Abaco Scuba Diving Conditions and Forecast: January 2016

A beautiful, critically endangered Hawksbill turtle, gliding with the motion of the ocean. PHOTO CREDIT: Keith Rogers, DIVE ABACO.
A beautiful, critically endangered Hawksbill turtle, gliding with the motion of the ocean. PHOTO CREDIT: Keith Rogers, DIVE ABACO.

[dropcap]J[/dropcap]anuary is typically a dry month, which helps the visibility stay well above 100 feet; there are no algae blooms (well they should be gone but the coral was still blooming in early December), just great coral formations and marine life. Winter brings in the pelagic fish and the spotted eagle rays along the wall. The cooler deeper water tends to bring the large grouper up onto the reefs, with Nassau grouper season being closed for conservation purposes December 1 through February 28th, they are more friendly than ever, great photo opportunities.

Happy New Year! January is considered to be the coldest time of the year in Abaco, with both air and water reaching their lowest temperatures during our tropical winter. It is typically the dry season so the air is cool with very low humidity. Air temperatures range from a balmy 77°F during the day down to a comfortable 66°F at night. Skies are typically sunny and blue during the day; clear and star-filled at night. Water temperature averages 74°F, so a 3 mil shorty or full length wetsuit is recommended. While the water is nice and warm, wind can be a chilling factor. We use a wetsuit suit to provide comfort during the dives and a sweatshirt or windbreaker to provide warmth after.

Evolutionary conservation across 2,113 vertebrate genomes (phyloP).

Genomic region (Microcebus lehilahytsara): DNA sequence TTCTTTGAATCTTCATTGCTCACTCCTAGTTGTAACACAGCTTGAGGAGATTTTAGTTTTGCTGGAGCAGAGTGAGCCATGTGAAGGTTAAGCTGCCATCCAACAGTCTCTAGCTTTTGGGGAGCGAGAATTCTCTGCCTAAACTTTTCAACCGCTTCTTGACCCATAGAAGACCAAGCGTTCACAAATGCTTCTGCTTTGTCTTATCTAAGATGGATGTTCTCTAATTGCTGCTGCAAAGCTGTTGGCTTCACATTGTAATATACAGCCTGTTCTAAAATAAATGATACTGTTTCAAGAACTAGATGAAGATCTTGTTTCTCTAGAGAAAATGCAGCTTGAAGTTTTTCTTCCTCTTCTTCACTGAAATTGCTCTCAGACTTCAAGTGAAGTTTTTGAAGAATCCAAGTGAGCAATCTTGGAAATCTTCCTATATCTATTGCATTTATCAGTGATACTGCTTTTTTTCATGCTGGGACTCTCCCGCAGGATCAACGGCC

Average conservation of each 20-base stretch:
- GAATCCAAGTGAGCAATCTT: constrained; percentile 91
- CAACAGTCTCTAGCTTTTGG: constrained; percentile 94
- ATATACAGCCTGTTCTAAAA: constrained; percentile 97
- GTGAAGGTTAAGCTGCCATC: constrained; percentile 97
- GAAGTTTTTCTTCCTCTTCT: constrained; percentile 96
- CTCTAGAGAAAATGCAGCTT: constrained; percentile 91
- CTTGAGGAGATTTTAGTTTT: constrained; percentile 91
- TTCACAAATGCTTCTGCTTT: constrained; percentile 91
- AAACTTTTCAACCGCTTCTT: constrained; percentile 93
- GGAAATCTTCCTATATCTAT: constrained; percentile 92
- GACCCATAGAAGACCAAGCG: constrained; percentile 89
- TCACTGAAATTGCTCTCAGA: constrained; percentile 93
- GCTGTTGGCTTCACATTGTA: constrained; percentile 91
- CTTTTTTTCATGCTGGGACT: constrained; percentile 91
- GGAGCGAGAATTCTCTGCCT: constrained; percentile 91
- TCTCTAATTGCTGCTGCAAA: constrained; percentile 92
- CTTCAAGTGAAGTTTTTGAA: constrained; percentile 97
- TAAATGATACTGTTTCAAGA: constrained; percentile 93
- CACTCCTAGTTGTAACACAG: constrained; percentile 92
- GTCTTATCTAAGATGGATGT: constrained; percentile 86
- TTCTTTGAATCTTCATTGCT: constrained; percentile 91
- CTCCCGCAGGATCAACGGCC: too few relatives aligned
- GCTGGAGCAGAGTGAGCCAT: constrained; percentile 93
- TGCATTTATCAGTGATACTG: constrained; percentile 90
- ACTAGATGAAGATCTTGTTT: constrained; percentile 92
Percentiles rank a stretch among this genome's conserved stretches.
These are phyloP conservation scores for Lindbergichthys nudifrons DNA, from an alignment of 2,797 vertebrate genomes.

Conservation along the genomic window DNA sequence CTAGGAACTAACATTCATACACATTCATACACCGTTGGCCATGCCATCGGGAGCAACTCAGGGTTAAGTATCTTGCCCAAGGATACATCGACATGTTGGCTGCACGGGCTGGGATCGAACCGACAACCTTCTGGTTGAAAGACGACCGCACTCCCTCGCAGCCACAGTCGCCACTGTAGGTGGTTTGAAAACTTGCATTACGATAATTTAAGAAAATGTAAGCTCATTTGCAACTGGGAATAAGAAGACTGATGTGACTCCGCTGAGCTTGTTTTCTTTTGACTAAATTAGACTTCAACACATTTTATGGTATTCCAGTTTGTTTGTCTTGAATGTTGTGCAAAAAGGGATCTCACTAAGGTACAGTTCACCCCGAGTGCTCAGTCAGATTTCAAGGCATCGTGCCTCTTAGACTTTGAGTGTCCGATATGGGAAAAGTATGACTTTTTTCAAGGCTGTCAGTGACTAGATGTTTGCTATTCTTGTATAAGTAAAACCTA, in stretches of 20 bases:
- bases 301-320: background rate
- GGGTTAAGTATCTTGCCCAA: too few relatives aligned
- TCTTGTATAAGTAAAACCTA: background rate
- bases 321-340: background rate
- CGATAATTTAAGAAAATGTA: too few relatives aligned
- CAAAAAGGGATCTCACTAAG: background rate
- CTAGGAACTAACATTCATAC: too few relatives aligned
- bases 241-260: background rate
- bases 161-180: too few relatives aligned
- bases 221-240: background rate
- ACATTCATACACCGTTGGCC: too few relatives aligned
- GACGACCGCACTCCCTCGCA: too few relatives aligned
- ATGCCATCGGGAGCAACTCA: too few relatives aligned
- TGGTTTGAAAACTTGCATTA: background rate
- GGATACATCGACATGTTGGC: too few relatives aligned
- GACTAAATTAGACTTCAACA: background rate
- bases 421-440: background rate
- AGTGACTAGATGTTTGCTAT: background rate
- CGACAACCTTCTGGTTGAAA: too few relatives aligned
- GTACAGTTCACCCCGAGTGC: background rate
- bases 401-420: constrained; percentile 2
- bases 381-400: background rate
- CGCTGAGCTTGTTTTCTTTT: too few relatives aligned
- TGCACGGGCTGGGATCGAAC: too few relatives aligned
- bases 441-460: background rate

Should a nor’easter pass through wind and seas may kick up, but they normally calm down within a day of so after it passes. When this happens, we enjoy diving the inland blue holes. Blue holes are quite unique and a dive very few get to experience. On good weather days, the seas are relatively calm with little or no current. The colors of the reef are vibrant and fish life is plentiful. In addition to tropical fish of all shapes, colors and sizes, it is common to see spotted eagle rays, turtles and sharks leisurely swimming around the reef.

Saturday, January 23, 8:45 p.m., will bring the Full ‘Moon after Yule’. Nassau grouper are spawning, always around the time of the full moon and always in the same locations. Remember that fishing for them is prohibited from December 1 through February 28.

We hope you’ll follow through and implement that New Year’s resolution to do more diving and visit Abaco this year!

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